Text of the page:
“While it is clear that the drought has further reduced groundwater levels, solar-powered pumps are also making the situation worse,” Hashim said.

Juniper regeneration faces many challenges, including slow growth rates, but climate change is a major factor. For example, the parasitic disease dwarf mistletoe recently infested juniper trees extensively. Damping-off and fungal diseases also negatively impact the health and productivity of juniper trees.

Ziarat Haseeb Kakar, acting forest conservator, said: The hard coat becomes soft under snow. In spring, the seeds will sprout. Now that there is less snowfall, the seeds have come out of dormancy. ”

The parasite also causes the migration of wild birds, locally known as Obasht Kwara, which consume juniper berries and play an important role in the regeneration of juniper trees.

Deputy Commissioner Ziarat Muhammad Ramzan Paral added that temperature fluctuations will affect juniper forests. People are currently facing an uncertain future, suffering from droughts and major floods. Rising temperatures, extreme weather events, and ecosystem destruction have far-reaching impacts on humans, animals, and the environment.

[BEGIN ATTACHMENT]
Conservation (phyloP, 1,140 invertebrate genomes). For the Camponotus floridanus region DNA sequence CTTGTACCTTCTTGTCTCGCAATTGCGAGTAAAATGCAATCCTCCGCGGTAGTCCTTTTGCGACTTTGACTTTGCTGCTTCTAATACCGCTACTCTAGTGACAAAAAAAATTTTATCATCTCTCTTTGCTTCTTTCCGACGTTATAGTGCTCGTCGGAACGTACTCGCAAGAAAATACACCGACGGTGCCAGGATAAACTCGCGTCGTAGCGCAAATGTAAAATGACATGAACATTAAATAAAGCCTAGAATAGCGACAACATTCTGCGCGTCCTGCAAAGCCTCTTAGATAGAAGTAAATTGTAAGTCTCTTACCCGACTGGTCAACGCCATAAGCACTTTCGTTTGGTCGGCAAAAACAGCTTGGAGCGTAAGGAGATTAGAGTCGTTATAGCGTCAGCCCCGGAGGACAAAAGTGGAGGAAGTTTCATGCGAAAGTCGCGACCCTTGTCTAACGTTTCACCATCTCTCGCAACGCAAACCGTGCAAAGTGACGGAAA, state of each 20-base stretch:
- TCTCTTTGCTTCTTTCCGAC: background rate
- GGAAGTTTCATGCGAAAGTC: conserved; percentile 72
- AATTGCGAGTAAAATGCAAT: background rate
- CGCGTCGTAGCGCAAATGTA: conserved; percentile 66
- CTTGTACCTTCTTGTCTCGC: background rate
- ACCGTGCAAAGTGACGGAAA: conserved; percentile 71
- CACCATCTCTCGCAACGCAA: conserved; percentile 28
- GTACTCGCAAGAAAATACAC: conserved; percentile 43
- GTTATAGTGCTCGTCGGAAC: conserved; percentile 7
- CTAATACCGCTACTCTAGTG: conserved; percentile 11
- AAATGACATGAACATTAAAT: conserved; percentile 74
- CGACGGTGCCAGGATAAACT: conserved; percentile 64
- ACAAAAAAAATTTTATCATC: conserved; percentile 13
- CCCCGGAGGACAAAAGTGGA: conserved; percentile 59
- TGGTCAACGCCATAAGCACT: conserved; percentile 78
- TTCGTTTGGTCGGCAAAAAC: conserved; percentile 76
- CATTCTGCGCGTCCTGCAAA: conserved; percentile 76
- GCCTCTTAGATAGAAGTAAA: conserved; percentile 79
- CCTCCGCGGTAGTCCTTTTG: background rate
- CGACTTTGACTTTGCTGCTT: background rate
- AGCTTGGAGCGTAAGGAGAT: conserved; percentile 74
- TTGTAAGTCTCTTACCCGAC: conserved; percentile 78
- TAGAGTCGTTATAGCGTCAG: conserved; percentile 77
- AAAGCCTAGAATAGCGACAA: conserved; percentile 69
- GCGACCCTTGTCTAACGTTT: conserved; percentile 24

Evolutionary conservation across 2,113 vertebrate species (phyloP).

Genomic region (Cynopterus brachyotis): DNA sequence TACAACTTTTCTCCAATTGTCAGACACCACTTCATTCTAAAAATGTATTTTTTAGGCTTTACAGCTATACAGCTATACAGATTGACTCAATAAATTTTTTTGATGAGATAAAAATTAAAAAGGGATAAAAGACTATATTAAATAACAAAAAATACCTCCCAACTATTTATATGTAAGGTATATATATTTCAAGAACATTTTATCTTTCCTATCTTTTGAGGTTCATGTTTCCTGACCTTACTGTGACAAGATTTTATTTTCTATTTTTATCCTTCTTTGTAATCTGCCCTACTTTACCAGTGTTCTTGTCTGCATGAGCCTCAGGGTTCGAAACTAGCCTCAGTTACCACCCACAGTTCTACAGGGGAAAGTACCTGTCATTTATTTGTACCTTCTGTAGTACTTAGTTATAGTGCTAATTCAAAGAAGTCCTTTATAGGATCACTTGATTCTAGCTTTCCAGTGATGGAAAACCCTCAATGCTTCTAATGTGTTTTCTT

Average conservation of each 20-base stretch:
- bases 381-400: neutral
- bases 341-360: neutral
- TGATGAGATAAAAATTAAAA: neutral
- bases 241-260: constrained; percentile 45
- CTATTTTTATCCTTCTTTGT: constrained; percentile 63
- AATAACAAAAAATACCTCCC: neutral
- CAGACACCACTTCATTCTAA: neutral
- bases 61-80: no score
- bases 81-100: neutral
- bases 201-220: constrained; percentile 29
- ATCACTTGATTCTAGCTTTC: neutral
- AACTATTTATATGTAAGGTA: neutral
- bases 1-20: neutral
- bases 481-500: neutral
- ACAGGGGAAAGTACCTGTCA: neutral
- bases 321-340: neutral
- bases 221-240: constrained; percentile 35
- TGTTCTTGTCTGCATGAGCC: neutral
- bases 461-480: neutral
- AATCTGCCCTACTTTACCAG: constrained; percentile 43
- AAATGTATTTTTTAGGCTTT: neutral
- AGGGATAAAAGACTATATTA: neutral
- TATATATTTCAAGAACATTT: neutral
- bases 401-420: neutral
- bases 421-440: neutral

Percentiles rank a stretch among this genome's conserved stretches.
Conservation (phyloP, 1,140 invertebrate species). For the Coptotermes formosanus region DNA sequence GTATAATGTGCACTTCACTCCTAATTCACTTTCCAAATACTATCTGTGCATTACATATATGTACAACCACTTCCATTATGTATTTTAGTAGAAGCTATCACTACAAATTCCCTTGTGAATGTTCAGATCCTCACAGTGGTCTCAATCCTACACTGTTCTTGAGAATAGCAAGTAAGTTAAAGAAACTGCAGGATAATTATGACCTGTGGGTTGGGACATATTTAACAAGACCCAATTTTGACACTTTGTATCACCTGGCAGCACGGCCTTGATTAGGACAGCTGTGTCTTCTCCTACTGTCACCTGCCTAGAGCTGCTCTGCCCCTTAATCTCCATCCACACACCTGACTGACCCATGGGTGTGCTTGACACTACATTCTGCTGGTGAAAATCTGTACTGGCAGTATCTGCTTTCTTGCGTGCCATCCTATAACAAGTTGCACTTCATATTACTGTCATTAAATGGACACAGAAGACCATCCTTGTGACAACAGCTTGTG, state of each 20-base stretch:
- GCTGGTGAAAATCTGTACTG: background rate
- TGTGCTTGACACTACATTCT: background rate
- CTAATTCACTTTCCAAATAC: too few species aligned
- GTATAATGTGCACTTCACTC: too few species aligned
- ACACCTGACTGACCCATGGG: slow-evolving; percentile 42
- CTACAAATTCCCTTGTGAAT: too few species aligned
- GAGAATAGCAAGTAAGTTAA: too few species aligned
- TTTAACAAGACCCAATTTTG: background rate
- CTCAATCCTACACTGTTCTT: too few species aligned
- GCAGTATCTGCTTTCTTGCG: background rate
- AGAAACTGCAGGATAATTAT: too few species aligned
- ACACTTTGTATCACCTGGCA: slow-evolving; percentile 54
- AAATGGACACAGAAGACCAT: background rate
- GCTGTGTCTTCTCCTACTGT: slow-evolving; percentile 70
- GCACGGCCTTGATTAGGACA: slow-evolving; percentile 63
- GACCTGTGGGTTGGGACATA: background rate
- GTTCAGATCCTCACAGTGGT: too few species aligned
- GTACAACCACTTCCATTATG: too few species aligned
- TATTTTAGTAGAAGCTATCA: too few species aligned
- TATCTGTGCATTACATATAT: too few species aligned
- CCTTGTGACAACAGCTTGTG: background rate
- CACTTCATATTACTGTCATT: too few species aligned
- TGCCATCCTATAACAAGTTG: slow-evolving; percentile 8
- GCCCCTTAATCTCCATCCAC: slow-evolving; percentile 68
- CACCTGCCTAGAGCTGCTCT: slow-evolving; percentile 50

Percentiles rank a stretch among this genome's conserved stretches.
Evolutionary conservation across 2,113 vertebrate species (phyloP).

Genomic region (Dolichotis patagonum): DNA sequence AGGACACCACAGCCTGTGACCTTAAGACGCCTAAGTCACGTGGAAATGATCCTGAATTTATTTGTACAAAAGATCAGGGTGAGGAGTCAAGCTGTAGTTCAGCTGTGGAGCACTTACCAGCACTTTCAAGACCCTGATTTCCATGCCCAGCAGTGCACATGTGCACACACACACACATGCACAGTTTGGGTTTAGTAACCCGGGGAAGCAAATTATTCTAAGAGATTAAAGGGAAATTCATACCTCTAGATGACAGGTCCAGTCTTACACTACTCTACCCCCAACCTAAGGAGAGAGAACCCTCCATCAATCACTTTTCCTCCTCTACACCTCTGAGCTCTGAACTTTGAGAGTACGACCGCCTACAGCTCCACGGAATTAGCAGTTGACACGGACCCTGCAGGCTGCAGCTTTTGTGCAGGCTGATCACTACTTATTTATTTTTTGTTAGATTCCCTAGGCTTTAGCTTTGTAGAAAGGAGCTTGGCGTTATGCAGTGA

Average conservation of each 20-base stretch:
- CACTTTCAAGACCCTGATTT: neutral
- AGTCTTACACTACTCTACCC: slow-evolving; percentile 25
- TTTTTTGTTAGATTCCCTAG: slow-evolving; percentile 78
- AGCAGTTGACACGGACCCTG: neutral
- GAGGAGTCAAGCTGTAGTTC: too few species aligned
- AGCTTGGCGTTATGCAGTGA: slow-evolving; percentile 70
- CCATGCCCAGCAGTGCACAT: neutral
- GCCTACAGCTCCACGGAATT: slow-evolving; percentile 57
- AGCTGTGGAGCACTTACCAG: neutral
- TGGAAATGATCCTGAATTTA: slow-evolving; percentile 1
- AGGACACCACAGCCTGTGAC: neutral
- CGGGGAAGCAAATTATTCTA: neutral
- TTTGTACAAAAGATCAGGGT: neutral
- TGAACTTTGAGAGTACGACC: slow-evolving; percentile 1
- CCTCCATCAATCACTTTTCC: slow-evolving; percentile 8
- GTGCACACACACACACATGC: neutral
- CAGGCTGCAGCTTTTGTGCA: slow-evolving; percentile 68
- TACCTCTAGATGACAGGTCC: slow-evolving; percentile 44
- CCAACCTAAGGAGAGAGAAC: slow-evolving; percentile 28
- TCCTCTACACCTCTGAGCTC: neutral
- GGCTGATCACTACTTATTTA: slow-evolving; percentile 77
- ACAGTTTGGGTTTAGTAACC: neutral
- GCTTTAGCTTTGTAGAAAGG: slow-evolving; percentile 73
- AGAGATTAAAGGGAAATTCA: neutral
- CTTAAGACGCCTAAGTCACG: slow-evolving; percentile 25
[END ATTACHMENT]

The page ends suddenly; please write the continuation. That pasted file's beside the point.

Paral points out that Pakistan contributes only 1 percent to global carbon emissions compared to countries like China and the United States, which are the biggest contributors. “The juniper forests of Ziarat are our precious assets and national heritage. They play an important role in mitigating the effects of environmental pollution and global warming and must be protected,” Paral said. say.

deforestation and degradation

But climate change is not the only threat to juniper forests. Population growth is also having an impact.

Natural gas supplies in the region are scarce, so local communities cut down trees for use as fuel during the winter. Trees may be an asset to governments and international organizations, but they are often more important to local people as a source of livelihood.